Friday, December 21, 2007

The Scariest Of All Pipe Dreams

There was a great cartoon in today's Chronicle Herald. The caption stated "There's always a loophole" and the picture [sadly unavaillable] showed a car chugging along, the interior full of smoke, with a baby in their baby seat strapped on the roof. Yep, the roof.

Well, it was funny.

But it's also sad. In part, because apparently I am one of the very few that any have any problem with the Province's new ban against smoking in vehicles when children are present. Yes, I suppose I might have whined about this once or twice before. But everything I read is not just in agreement with this new legislation but actually applauds and promotes it. In hopes that the other provinces soon follow suit.

Be careful what you ask for.

The beautiful little ocean-side town of Bridgewater has drafted a by-law that would ban smoking on all streets and sidewalks. In fact, smokers would be allowed to light up only in their homes or on two provincially owned bridges spanning the La Have River and uniting the town. Personally, I can't quite fathom why the same people who think the province-wide vehicle ban is okay have problems with this one.

True, the town of Bridgewater is certainly being noticed, but for the wrong reasons, as council and its citizens haggle over the proposed smoking ban. The sight of some 100 residents puffing on cigarettes, cigars and even pipes, as they protested on the two bridges Saturday, made newspapers and newscasts across the province and beyond. And a Facebook site has also drawn more than 600 members opposed to the smoking ban.

Bridgewater councillors trying to force all their fellow citizens to butt out on the town’s streets may mean well, but they’re blowing smoke in seeking a total ban. Adopting a bylaw that can’t be fully and properly enforced is misguided at best and reckless at worst.

Oh, right. It's totally doable to fully and properly enforce a ban on smoking in vehicles when children are present (let's see, first the police will have to figure out if anyone in the vehicles around them are actually smoking and then whether there are any children in the vehicle ... from those of small stature whose heads often don't protrude over the top of the back seat to those at the upper age limit where 13 year olds can just as easily look like 18 year olds these days). As opposed to one that would ban smoking on all streets and sidewalks. Where people and their activities are more easily visible. Funny, I actually think the latter would be easier to enforce.

But none of that is really my point. Unless its that stupidity appears to reign supreme. Nope, I am still stuck on the thought that unless and until the act of smoking itself is to be prohibited under the criminal law, I just can't see how the government (at any level) can justify intruding this far into people's personal lives ... or should I say 'personal spaces'. It's one thing to have rules in government buildings, even in 'public places', but it's quite another to take that very intrusive step into a person's private vehicle. And if you can go into their vehicle, what's to stop you from going into their home? In fact, I seriously wonder what is stopping the Bridgewater council from attempting to ban smoking in private homes.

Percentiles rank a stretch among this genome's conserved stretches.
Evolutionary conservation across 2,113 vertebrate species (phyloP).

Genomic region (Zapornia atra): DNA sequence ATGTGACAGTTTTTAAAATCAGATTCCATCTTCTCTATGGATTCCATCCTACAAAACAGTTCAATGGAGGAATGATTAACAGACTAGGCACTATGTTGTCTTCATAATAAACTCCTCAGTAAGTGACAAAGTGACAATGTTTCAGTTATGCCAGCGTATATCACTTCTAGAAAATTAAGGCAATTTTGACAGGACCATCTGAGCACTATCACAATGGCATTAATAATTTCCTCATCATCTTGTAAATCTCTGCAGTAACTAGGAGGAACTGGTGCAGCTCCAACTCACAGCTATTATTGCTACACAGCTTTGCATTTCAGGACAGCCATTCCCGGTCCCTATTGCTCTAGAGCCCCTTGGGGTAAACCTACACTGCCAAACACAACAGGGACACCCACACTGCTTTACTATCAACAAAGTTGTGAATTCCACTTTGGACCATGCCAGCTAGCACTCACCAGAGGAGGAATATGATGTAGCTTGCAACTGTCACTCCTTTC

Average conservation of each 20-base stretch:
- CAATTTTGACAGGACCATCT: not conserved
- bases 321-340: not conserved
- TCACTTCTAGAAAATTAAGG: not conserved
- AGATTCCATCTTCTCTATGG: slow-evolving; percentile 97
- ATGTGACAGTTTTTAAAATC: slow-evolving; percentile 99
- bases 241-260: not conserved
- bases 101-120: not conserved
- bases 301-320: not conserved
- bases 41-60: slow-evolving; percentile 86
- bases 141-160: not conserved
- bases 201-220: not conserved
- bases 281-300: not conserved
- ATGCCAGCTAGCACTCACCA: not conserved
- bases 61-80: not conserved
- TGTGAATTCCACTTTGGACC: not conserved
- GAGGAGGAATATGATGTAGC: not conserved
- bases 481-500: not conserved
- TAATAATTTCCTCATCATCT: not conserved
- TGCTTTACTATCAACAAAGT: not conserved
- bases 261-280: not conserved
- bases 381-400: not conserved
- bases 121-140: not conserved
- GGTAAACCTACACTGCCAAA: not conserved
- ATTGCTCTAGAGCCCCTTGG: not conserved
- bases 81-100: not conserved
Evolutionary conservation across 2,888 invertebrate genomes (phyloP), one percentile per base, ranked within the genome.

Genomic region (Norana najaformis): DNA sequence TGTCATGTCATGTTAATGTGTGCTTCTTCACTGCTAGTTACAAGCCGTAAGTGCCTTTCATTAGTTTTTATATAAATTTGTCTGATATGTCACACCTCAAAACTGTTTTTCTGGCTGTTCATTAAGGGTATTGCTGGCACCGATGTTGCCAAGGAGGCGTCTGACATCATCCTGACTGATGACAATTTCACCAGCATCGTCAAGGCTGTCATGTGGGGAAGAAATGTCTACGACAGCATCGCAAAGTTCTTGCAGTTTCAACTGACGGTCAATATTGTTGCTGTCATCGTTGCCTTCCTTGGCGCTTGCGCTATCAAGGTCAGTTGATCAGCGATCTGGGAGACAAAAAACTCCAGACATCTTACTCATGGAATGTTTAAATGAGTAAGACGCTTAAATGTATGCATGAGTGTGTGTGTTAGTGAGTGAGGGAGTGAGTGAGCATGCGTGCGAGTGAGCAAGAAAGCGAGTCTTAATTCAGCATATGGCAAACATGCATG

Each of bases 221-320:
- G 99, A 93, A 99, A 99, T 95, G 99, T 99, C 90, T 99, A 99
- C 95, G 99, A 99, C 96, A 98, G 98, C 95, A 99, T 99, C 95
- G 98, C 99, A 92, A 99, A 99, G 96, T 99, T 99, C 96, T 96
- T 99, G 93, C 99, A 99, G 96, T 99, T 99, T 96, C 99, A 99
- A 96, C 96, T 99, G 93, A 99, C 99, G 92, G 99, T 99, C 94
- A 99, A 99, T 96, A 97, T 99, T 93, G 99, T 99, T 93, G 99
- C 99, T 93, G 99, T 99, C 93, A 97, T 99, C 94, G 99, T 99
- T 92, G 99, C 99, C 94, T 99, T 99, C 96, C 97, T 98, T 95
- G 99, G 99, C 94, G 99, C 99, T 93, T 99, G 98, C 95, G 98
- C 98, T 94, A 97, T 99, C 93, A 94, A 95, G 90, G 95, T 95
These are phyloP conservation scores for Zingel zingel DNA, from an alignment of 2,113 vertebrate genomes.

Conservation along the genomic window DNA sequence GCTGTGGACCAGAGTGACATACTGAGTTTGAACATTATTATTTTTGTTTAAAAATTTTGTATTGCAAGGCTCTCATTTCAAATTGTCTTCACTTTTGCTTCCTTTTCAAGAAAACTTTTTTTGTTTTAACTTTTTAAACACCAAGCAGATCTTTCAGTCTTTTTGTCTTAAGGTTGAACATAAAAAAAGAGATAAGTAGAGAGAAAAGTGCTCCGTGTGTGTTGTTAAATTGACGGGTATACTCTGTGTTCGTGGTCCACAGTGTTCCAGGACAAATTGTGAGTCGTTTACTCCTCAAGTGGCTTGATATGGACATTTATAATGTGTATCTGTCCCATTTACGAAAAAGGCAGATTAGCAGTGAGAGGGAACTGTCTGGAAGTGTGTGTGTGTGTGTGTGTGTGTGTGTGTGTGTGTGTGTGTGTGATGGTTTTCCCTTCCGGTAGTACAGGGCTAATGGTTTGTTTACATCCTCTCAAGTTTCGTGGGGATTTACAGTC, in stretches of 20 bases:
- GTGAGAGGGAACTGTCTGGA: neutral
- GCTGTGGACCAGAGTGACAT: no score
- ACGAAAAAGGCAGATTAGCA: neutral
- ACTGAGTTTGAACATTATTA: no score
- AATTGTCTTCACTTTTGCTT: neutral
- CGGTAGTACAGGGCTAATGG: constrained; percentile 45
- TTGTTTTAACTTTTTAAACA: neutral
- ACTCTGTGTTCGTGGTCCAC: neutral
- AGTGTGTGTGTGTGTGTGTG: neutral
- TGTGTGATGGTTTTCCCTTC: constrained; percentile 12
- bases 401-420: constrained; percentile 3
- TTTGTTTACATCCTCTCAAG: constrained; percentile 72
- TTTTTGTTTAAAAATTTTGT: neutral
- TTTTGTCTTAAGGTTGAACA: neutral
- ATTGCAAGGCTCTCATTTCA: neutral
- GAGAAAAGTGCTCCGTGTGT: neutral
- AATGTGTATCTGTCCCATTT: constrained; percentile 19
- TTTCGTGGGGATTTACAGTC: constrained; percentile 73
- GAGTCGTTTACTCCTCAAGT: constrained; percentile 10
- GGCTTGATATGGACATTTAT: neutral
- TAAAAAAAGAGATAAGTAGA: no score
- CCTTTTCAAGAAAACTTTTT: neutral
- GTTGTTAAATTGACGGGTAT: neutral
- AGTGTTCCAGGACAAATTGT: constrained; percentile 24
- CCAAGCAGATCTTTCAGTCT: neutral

But as I said, my viewpoint is apparently very much in the minority.

Given the obvious ill health effects of second-hand smoke, to argue that a parent (who should be a role model), or anyone else, should still have the right to light up in a vehicle when young people are present – beyond being unconscionable – is to put the right to smoke above the right to not be harmed by someone else’s actions. That argument is clearly untenable in a civilized society.

Smokers must realize that though they have the right to smoke, they do not have the right – in the name of personal freedom – to pollute the air that others must breathe. In the case of society’s most vulnerable members, children, that’s even more emphatically the case.

In fact, it would seem that only those evil smokers agree with me. The difference being, of course, that I am far from arguing that smoking is not harmful per se or that there's 'nothing wrong' with smoking around children. You can see my previous thoughts on that.

I must admit that it is a rather strange place for me, personally, to be. After all, in some cyber-circles [they know who they are], it seems to be pretty much a total given that I am one of those dreaded ... [gasp] ... socialists. And yet here I am defending personal freedoms over the protection of other people's health? Well, yes and no.

First of all, I'm not promoting smoking or even the right to smoke as much as I'm promoting logic. Anything that isn't prohibited is, impliedly at least, allowed. So if the law allows me to smoke, then why aren't I allowed to smoke in, of all my places, my own privately owned property? On the other hand, if tobacco is that harmful to others (and I'm not saying that it isn't), then ban it. Outlaw it. Prohibit it. Criminalize it. Completely.

I guess I have a problem with these new laws at two levels. First, given the context that smoking is legal, the laws appear, to me at least, to be illogical. And secondly, given that same context of legality, then yes, they are too intrusive.

Make a decision. Get it right. And be consistent. Is that too much to ask?

2 comments:

tam said...

hey, I'm not a smoker. but I'm in complete agreement with you. Next thing you know, I won't be able to get drunk in my own house, because I'll be considered a bad influence on my children.....

MMC said...

Said at least partially in jest, I assume, and yet applying the logic ... or lack of logic ... it seems perfectly conceivable to me. Proper, in fact.